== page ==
TORONTO, November 28, 2019 – Ryerson’s DMZ, Cybersecure Catalyst and the Royal Bank of Canada (RBC) have partnered to create an innovative approach to providing youth with future skills by hosting CanHack 2019, a two week cybersecurity competition aimed at high school students.
For the second year in a row, over 3,000 students across Canada were challenged to reverse engineer, hack, break and decrypt a series of digital activities, all designed to teach them about computer science and security. The competition focused on improving the students’ knowledge and skills in the areas of binary and web exploitation, web security, reverse engineering, forensics and cryptography.
“RBC is proud to partner with Ryerson’s DMZ on CanHack 2019 and provide the opportunity for young people to get excited about computer science,” said Matthew Tim, vice president, cyber technology office at RBC. “By teaching students vital skills and developing their critical thinking, we are equipping them to solve real cybersecurity problems faced by cybersecurity professionals today.”
Since the September 26 kickoff event at DMZ’s Sandbox, a talent and early-stage startup incubation space, over 700 student teams from 91 Canadian schools participated in this year’s challenge.
The top performing Canadian schools include:
Out of over 10,000 competitors globally -including schools in Germany, Japan, Singapore, Austria and Brazil- William Lyon Mackenzie C.I, placed 5th overall, the highest of any Canadian institution.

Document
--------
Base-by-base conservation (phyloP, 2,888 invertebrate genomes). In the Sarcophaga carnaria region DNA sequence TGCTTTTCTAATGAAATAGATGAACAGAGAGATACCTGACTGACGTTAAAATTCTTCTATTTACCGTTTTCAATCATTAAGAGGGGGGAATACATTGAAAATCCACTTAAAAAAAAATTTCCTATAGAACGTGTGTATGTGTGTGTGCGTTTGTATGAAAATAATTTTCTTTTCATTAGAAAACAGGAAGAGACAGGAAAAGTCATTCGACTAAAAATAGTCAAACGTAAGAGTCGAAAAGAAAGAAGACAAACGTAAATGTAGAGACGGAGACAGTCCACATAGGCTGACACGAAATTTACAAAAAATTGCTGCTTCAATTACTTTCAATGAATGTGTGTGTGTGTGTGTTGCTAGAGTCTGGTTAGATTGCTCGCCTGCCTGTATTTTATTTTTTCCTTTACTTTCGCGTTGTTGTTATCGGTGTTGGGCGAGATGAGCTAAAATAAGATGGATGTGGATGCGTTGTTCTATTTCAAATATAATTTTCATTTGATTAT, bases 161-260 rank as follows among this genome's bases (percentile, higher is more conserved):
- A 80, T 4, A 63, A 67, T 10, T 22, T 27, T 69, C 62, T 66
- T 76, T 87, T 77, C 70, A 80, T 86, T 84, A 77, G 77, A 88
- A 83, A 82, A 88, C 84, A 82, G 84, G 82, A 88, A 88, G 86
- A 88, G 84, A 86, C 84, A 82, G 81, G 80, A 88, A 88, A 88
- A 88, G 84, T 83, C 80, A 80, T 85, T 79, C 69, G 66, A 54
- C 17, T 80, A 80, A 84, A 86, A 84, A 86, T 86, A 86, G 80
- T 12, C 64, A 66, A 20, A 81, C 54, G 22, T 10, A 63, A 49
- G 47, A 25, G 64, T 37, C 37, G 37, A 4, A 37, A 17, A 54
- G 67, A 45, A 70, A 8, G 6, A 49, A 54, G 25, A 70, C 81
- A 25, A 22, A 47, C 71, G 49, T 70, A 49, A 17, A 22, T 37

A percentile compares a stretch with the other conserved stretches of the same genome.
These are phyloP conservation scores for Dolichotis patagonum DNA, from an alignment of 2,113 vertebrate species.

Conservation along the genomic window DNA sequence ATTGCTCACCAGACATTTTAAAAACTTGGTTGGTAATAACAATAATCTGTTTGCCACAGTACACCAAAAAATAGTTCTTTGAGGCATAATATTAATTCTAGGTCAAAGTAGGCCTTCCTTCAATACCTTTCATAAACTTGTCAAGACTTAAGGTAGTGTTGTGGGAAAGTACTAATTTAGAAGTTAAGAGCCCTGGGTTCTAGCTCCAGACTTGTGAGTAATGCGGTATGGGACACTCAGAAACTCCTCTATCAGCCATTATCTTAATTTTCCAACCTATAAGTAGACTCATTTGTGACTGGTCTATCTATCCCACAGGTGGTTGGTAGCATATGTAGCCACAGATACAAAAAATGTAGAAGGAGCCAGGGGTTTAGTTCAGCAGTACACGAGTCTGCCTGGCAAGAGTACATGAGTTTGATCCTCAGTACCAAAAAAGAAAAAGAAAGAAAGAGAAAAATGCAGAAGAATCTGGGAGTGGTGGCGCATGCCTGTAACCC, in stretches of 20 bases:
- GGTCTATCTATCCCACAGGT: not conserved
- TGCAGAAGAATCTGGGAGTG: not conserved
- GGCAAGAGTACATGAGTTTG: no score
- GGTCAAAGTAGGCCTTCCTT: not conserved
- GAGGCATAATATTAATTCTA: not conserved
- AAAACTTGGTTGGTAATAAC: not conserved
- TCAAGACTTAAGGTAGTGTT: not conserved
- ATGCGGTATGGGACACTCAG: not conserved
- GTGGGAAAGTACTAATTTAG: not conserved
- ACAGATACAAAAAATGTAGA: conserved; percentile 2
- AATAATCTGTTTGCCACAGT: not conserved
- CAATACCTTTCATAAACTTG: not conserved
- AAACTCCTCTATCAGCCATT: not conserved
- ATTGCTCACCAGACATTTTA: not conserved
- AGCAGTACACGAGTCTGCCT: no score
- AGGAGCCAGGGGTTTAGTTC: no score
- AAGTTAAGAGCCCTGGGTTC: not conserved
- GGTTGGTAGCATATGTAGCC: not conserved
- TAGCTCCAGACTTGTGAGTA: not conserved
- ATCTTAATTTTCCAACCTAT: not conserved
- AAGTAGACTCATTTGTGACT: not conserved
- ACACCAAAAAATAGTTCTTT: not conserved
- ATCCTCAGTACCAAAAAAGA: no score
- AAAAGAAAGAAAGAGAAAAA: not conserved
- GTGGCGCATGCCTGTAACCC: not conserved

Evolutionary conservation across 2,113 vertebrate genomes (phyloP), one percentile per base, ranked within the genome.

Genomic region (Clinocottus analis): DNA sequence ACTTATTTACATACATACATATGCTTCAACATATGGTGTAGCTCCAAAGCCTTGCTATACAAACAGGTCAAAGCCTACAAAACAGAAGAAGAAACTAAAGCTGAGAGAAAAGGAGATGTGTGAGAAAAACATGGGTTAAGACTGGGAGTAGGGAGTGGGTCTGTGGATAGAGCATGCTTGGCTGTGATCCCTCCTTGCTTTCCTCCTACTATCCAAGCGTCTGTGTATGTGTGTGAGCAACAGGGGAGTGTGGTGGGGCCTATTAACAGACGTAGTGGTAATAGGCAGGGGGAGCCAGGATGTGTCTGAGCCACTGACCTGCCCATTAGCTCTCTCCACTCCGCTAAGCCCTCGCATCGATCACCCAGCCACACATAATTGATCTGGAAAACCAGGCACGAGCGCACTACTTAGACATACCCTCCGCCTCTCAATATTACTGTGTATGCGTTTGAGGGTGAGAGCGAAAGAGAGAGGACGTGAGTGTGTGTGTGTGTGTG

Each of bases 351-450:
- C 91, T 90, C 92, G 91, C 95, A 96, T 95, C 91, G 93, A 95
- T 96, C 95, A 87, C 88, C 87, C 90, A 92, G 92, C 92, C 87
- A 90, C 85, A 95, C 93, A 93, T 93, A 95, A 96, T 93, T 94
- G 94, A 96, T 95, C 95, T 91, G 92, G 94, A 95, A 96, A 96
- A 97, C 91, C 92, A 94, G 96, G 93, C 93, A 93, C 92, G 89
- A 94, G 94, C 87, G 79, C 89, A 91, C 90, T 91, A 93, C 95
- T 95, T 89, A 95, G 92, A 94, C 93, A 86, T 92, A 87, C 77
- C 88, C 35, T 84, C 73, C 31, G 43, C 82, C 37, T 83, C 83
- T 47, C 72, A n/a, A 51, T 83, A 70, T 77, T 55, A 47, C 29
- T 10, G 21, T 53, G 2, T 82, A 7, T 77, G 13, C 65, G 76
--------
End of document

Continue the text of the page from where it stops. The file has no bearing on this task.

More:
“CanHack 2019 is a response to a growing demand to introduce future skills in computer science and security to youth,” said Abdullah Snobar, executive director, DMZ. “With the support of our partner, RBC, we were able to educate participants through challenges and experiences that encouraged students to explore new ideas and tackle security issues.”
“CanHack 2019 has allowed students and teachers to reimagine how to learn future skills in cybersecurity,” said Valentina Krasteva, teacher, William Lyon Mackenzie CI.
“This initiative has created new opportunities for students to engage in collaborative problem solving, teamwork and learning of new skills through a creative tech challenge.”
The DMZ is a leading tech accelerator headquartered in Toronto, Ontario that helps high-potential startups grow and scale to world-class businesses. Also supporting ideation and validation stage startups, the DMZ’s incubator program has been ranked number one in the world by UBI Global. Since 2010, the DMZ has helped 430 startups raise over $736 million and foster more than 3,909 jobs. For more information about the DMZ, visit www.ryerson.ca/dmz.